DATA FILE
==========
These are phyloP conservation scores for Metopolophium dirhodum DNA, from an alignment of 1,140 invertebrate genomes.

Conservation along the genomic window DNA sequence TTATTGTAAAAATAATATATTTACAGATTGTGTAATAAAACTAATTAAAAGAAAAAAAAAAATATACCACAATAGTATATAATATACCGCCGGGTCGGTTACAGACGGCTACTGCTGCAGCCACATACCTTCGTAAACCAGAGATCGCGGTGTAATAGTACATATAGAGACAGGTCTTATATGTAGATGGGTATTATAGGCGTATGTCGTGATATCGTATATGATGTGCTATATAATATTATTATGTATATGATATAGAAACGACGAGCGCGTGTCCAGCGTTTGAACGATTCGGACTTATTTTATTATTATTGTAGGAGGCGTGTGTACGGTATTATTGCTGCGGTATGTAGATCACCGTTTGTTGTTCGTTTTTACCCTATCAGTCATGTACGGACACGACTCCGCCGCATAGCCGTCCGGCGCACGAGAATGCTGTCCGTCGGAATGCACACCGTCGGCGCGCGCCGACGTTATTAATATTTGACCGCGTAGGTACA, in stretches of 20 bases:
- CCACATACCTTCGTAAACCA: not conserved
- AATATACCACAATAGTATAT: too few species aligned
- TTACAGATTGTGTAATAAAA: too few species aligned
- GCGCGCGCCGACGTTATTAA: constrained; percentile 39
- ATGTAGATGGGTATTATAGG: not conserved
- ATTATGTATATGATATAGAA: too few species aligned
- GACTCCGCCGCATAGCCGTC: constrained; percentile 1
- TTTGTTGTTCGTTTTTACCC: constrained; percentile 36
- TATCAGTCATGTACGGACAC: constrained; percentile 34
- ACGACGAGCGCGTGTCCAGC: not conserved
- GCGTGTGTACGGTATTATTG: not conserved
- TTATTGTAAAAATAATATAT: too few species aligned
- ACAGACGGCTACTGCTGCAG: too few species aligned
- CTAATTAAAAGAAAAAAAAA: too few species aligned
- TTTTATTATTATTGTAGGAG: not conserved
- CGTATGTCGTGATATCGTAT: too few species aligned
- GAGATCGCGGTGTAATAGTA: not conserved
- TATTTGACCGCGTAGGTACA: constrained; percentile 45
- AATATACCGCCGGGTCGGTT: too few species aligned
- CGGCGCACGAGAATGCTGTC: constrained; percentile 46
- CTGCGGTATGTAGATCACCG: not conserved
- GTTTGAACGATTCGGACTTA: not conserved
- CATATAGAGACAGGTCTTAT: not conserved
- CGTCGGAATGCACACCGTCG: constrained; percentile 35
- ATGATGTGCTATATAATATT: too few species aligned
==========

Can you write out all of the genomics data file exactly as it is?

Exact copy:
These are phyloP conservation scores for Metopolophium dirhodum DNA, from an alignment of 1,140 invertebrate genomes.

Conservation along the genomic window DNA sequence TTATTGTAAAAATAATATATTTACAGATTGTGTAATAAAACTAATTAAAAGAAAAAAAAAAATATACCACAATAGTATATAATATACCGCCGGGTCGGTTACAGACGGCTACTGCTGCAGCCACATACCTTCGTAAACCAGAGATCGCGGTGTAATAGTACATATAGAGACAGGTCTTATATGTAGATGGGTATTATAGGCGTATGTCGTGATATCGTATATGATGTGCTATATAATATTATTATGTATATGATATAGAAACGACGAGCGCGTGTCCAGCGTTTGAACGATTCGGACTTATTTTATTATTATTGTAGGAGGCGTGTGTACGGTATTATTGCTGCGGTATGTAGATCACCGTTTGTTGTTCGTTTTTACCCTATCAGTCATGTACGGACACGACTCCGCCGCATAGCCGTCCGGCGCACGAGAATGCTGTCCGTCGGAATGCACACCGTCGGCGCGCGCCGACGTTATTAATATTTGACCGCGTAGGTACA, in stretches of 20 bases:
- CCACATACCTTCGTAAACCA: not conserved
- AATATACCACAATAGTATAT: too few species aligned
- TTACAGATTGTGTAATAAAA: too few species aligned
- GCGCGCGCCGACGTTATTAA: constrained; percentile 39
- ATGTAGATGGGTATTATAGG: not conserved
- ATTATGTATATGATATAGAA: too few species aligned
- GACTCCGCCGCATAGCCGTC: constrained; percentile 1
- TTTGTTGTTCGTTTTTACCC: constrained; percentile 36
- TATCAGTCATGTACGGACAC: constrained; percentile 34
- ACGACGAGCGCGTGTCCAGC: not conserved
- GCGTGTGTACGGTATTATTG: not conserved
- TTATTGTAAAAATAATATAT: too few species aligned
- ACAGACGGCTACTGCTGCAG: too few species aligned
- CTAATTAAAAGAAAAAAAAA: too few species aligned
- TTTTATTATTATTGTAGGAG: not conserved
- CGTATGTCGTGATATCGTAT: too few species aligned
- GAGATCGCGGTGTAATAGTA: not conserved
- TATTTGACCGCGTAGGTACA: constrained; percentile 45
- AATATACCGCCGGGTCGGTT: too few species aligned
- CGGCGCACGAGAATGCTGTC: constrained; percentile 46
- CTGCGGTATGTAGATCACCG: not conserved
- GTTTGAACGATTCGGACTTA: not conserved
- CATATAGAGACAGGTCTTAT: not conserved
- CGTCGGAATGCACACCGTCG: constrained; percentile 35
- ATGATGTGCTATATAATATT: too few species aligned